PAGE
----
Film history: Focus on veteran film director Jean Negulesco, his secretary, and Marilyn Monroe

In August 2000, I met with actress Sheree North (1932-2005) in Hollywood for an interview about her career in films, focusing on the years when she was under contract at 20th Century Fox, at the same time as Marilyn Monroe was, also at Fox; both were the new studio’s blonde leading ladies. There has been written so much about Marilyn Monroe over the years, about her being so insecure, about her  difficulties to handle herself properly, having to cope with the mockery when others made fun of her. Sheree North knew Ms. Monroe well; she was a personal witness to Monroe’s days at the studio and remembered her as follows when we met.

“I saw they were so cruel and made so much fun of her. She was under contract at Fox at the time, as I was. The studio had their own idea how you should look or dress, and it sort of kills your individual character. I was afraid to say anything because I saw what fun they made of Marilyn. She was willing to fight them, to express her, and be her own self. She had a great sense of humor, a lot more power than she thought she had, but she didn’t know how to use it to call the shots. First, you always want to get noticed, and then you want respect—at that time, she was searching for that respect, but she didn’t feel strong enough within herself. I always thought she needed a really good friend, a mother image, somebody she really could trust. The way they made fun of her—she wouldn’t know it particularly, but when she walked down the street at the studio, several people would walk behind her and imitate her walk, things like that. When she turned around, she would not know it, but still, they’d all be laughing at her. When she went in to do her make-up and her hair, the other people would come out, talk about her and say terrible things because she didn’t want her make-up and her hair done according to the ‘formula’ of the studio.”

Sheree North’s description of the way Miss Monroe was approached and/or treated by a number of her co-workers and studio employees sheds a light on behavior that, at that time, was probably considered to be common and acceptable. In the following story, veteran film director Jean Negulesco (1900-1993) directed Monroe in “How to Marry a Millionaire” (1953)—by the way, two years later, Sheree North played a leading role opposite Betty Grable in the sequel “How to Be Very, Very Popular”). Mr. Negulesco describes in his 1984 autobiography his first encounter with Miss Monroe, from the moment he gave her the script, written by Nunnally Johnson, of the film he later that year was to make with her.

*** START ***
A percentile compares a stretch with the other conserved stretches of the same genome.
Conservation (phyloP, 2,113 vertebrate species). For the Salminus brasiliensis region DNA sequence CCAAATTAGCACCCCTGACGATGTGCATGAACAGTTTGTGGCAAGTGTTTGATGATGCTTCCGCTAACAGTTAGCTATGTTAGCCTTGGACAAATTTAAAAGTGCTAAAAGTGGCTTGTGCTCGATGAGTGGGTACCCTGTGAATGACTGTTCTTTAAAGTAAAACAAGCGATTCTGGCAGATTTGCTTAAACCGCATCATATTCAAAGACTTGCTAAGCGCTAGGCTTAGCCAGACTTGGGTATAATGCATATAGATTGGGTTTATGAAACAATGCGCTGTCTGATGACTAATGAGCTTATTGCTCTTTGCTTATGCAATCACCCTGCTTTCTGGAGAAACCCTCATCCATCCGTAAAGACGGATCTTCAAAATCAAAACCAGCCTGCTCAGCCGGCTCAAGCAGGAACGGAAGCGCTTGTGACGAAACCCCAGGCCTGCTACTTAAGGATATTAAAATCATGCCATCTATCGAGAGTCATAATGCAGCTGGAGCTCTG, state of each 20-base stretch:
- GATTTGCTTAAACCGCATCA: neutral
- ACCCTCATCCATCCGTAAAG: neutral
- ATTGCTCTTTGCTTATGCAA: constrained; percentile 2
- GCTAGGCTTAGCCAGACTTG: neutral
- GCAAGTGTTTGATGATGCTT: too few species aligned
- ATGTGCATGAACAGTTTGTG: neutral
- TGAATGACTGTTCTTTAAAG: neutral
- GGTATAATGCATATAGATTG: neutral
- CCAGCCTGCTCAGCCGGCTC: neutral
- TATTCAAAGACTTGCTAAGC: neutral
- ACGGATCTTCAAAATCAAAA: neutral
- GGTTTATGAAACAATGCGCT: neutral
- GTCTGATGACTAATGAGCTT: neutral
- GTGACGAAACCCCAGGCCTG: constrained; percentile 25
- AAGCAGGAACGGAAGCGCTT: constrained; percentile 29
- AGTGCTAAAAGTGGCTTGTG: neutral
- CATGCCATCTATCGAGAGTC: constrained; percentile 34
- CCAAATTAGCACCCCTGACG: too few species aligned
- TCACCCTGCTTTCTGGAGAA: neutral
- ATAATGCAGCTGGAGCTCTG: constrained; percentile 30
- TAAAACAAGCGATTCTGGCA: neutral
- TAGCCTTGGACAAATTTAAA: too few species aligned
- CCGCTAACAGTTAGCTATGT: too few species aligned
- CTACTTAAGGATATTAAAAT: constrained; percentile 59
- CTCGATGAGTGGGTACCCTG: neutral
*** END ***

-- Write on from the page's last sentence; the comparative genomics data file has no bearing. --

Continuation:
From: Negulesco, Jean. Things I Did and Things I Think I Did: A Hollywood Memoir, pp. 216-218. Linden Press / Simon & Schuster, New York, New York, 1984 (ISBN 0-671-50734-6)

Marilyn Monroe was sex symbol, love goddess, Venus. As a child, she lived in orphanages and foster homes. Her father was never clearly known. She was raped at the age of eight by an elderly actor who paid her one nickel not to tell. A promiscuous mother eventually went insane. There was an early wrecked marriage, a smattering of only partially successful modeling, and a life of easily forgotten affairs. At the age of twenty, her walk had begun to call forth appreciative whistles. Cars honked, and lustful propositions came with every wiggle, every undulated step—the sound she loved that made her alive, completely secure, the robust masculine wolf whistle.